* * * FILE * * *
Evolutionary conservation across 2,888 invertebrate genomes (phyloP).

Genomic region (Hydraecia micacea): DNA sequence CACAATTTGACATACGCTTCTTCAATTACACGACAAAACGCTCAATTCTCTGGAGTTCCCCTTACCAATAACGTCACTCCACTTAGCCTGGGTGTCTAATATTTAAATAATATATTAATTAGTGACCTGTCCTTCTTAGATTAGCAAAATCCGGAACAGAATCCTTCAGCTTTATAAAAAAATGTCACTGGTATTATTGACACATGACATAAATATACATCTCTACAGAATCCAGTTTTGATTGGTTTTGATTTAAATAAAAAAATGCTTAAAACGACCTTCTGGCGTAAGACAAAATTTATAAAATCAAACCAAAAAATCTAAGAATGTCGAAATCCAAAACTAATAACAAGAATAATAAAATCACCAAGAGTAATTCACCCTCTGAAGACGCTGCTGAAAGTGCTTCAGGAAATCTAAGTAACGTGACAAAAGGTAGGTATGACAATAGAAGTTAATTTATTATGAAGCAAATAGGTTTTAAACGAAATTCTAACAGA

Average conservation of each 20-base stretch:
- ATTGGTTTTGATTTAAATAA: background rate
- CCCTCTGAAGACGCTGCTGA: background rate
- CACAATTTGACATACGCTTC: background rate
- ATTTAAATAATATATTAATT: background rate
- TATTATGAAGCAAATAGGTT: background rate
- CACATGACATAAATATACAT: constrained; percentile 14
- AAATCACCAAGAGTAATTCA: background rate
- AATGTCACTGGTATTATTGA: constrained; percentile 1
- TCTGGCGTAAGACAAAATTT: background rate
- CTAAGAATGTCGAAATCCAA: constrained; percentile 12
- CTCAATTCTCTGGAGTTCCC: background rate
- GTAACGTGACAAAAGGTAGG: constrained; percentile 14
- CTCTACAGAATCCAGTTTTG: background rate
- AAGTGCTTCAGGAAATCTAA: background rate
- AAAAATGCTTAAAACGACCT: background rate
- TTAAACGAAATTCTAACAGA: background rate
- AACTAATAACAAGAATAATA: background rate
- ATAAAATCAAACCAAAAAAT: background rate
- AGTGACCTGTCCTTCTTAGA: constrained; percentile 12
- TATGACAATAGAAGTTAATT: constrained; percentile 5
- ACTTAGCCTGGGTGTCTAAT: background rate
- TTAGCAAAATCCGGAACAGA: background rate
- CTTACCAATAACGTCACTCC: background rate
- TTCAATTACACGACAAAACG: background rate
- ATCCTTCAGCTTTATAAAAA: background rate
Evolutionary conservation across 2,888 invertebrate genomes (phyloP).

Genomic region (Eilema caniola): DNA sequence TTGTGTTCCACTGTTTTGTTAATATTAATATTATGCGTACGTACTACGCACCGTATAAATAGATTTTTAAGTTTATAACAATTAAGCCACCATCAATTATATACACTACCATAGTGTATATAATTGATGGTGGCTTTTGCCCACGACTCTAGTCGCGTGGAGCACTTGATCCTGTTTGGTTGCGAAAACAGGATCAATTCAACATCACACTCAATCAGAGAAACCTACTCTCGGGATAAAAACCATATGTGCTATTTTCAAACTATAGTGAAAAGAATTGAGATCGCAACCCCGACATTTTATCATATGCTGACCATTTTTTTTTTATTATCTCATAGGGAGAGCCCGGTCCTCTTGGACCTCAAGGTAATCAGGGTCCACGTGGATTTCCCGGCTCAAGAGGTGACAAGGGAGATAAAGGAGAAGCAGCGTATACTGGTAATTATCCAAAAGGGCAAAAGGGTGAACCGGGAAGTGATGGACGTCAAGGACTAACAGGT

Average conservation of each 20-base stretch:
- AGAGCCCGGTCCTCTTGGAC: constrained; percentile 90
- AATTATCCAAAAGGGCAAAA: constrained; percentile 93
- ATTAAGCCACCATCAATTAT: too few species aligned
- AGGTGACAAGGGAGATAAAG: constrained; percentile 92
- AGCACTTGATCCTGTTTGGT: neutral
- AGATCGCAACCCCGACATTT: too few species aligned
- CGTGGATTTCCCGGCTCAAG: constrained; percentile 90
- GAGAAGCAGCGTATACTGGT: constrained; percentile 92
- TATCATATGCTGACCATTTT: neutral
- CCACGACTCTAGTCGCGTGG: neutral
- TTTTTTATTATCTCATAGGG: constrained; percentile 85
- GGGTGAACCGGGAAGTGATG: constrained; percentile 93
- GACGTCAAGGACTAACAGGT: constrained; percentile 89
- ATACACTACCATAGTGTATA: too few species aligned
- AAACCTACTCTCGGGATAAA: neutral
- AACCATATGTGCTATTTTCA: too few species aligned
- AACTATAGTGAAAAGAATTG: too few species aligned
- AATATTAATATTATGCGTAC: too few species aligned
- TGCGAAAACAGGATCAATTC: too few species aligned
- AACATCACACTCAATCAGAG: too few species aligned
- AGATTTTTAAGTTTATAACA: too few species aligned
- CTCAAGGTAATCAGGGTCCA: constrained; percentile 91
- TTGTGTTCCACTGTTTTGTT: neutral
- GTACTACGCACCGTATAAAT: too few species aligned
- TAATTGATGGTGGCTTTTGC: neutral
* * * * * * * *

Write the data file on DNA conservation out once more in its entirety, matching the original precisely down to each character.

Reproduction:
Evolutionary conservation across 2,888 invertebrate genomes (phyloP).

Genomic region (Hydraecia micacea): DNA sequence CACAATTTGACATACGCTTCTTCAATTACACGACAAAACGCTCAATTCTCTGGAGTTCCCCTTACCAATAACGTCACTCCACTTAGCCTGGGTGTCTAATATTTAAATAATATATTAATTAGTGACCTGTCCTTCTTAGATTAGCAAAATCCGGAACAGAATCCTTCAGCTTTATAAAAAAATGTCACTGGTATTATTGACACATGACATAAATATACATCTCTACAGAATCCAGTTTTGATTGGTTTTGATTTAAATAAAAAAATGCTTAAAACGACCTTCTGGCGTAAGACAAAATTTATAAAATCAAACCAAAAAATCTAAGAATGTCGAAATCCAAAACTAATAACAAGAATAATAAAATCACCAAGAGTAATTCACCCTCTGAAGACGCTGCTGAAAGTGCTTCAGGAAATCTAAGTAACGTGACAAAAGGTAGGTATGACAATAGAAGTTAATTTATTATGAAGCAAATAGGTTTTAAACGAAATTCTAACAGA

Average conservation of each 20-base stretch:
- ATTGGTTTTGATTTAAATAA: background rate
- CCCTCTGAAGACGCTGCTGA: background rate
- CACAATTTGACATACGCTTC: background rate
- ATTTAAATAATATATTAATT: background rate
- TATTATGAAGCAAATAGGTT: background rate
- CACATGACATAAATATACAT: constrained; percentile 14
- AAATCACCAAGAGTAATTCA: background rate
- AATGTCACTGGTATTATTGA: constrained; percentile 1
- TCTGGCGTAAGACAAAATTT: background rate
- CTAAGAATGTCGAAATCCAA: constrained; percentile 12
- CTCAATTCTCTGGAGTTCCC: background rate
- GTAACGTGACAAAAGGTAGG: constrained; percentile 14
- CTCTACAGAATCCAGTTTTG: background rate
- AAGTGCTTCAGGAAATCTAA: background rate
- AAAAATGCTTAAAACGACCT: background rate
- TTAAACGAAATTCTAACAGA: background rate
- AACTAATAACAAGAATAATA: background rate
- ATAAAATCAAACCAAAAAAT: background rate
- AGTGACCTGTCCTTCTTAGA: constrained; percentile 12
- TATGACAATAGAAGTTAATT: constrained; percentile 5
- ACTTAGCCTGGGTGTCTAAT: background rate
- TTAGCAAAATCCGGAACAGA: background rate
- CTTACCAATAACGTCACTCC: background rate
- TTCAATTACACGACAAAACG: background rate
- ATCCTTCAGCTTTATAAAAA: background rate
Evolutionary conservation across 2,888 invertebrate genomes (phyloP).

Genomic region (Eilema caniola): DNA sequence TTGTGTTCCACTGTTTTGTTAATATTAATATTATGCGTACGTACTACGCACCGTATAAATAGATTTTTAAGTTTATAACAATTAAGCCACCATCAATTATATACACTACCATAGTGTATATAATTGATGGTGGCTTTTGCCCACGACTCTAGTCGCGTGGAGCACTTGATCCTGTTTGGTTGCGAAAACAGGATCAATTCAACATCACACTCAATCAGAGAAACCTACTCTCGGGATAAAAACCATATGTGCTATTTTCAAACTATAGTGAAAAGAATTGAGATCGCAACCCCGACATTTTATCATATGCTGACCATTTTTTTTTTATTATCTCATAGGGAGAGCCCGGTCCTCTTGGACCTCAAGGTAATCAGGGTCCACGTGGATTTCCCGGCTCAAGAGGTGACAAGGGAGATAAAGGAGAAGCAGCGTATACTGGTAATTATCCAAAAGGGCAAAAGGGTGAACCGGGAAGTGATGGACGTCAAGGACTAACAGGT

Average conservation of each 20-base stretch:
- AGAGCCCGGTCCTCTTGGAC: constrained; percentile 90
- AATTATCCAAAAGGGCAAAA: constrained; percentile 93
- ATTAAGCCACCATCAATTAT: too few species aligned
- AGGTGACAAGGGAGATAAAG: constrained; percentile 92
- AGCACTTGATCCTGTTTGGT: neutral
- AGATCGCAACCCCGACATTT: too few species aligned
- CGTGGATTTCCCGGCTCAAG: constrained; percentile 90
- GAGAAGCAGCGTATACTGGT: constrained; percentile 92
- TATCATATGCTGACCATTTT: neutral
- CCACGACTCTAGTCGCGTGG: neutral
- TTTTTTATTATCTCATAGGG: constrained; percentile 85
- GGGTGAACCGGGAAGTGATG: constrained; percentile 93
- GACGTCAAGGACTAACAGGT: constrained; percentile 89
- ATACACTACCATAGTGTATA: too few species aligned
- AAACCTACTCTCGGGATAAA: neutral
- AACCATATGTGCTATTTTCA: too few species aligned
- AACTATAGTGAAAAGAATTG: too few species aligned
- AATATTAATATTATGCGTAC: too few species aligned
- TGCGAAAACAGGATCAATTC: too few species aligned
- AACATCACACTCAATCAGAG: too few species aligned
- AGATTTTTAAGTTTATAACA: too few species aligned
- CTCAAGGTAATCAGGGTCCA: constrained; percentile 91
- TTGTGTTCCACTGTTTTGTT: neutral
- GTACTACGCACCGTATAAAT: too few species aligned
- TAATTGATGGTGGCTTTTGC: neutral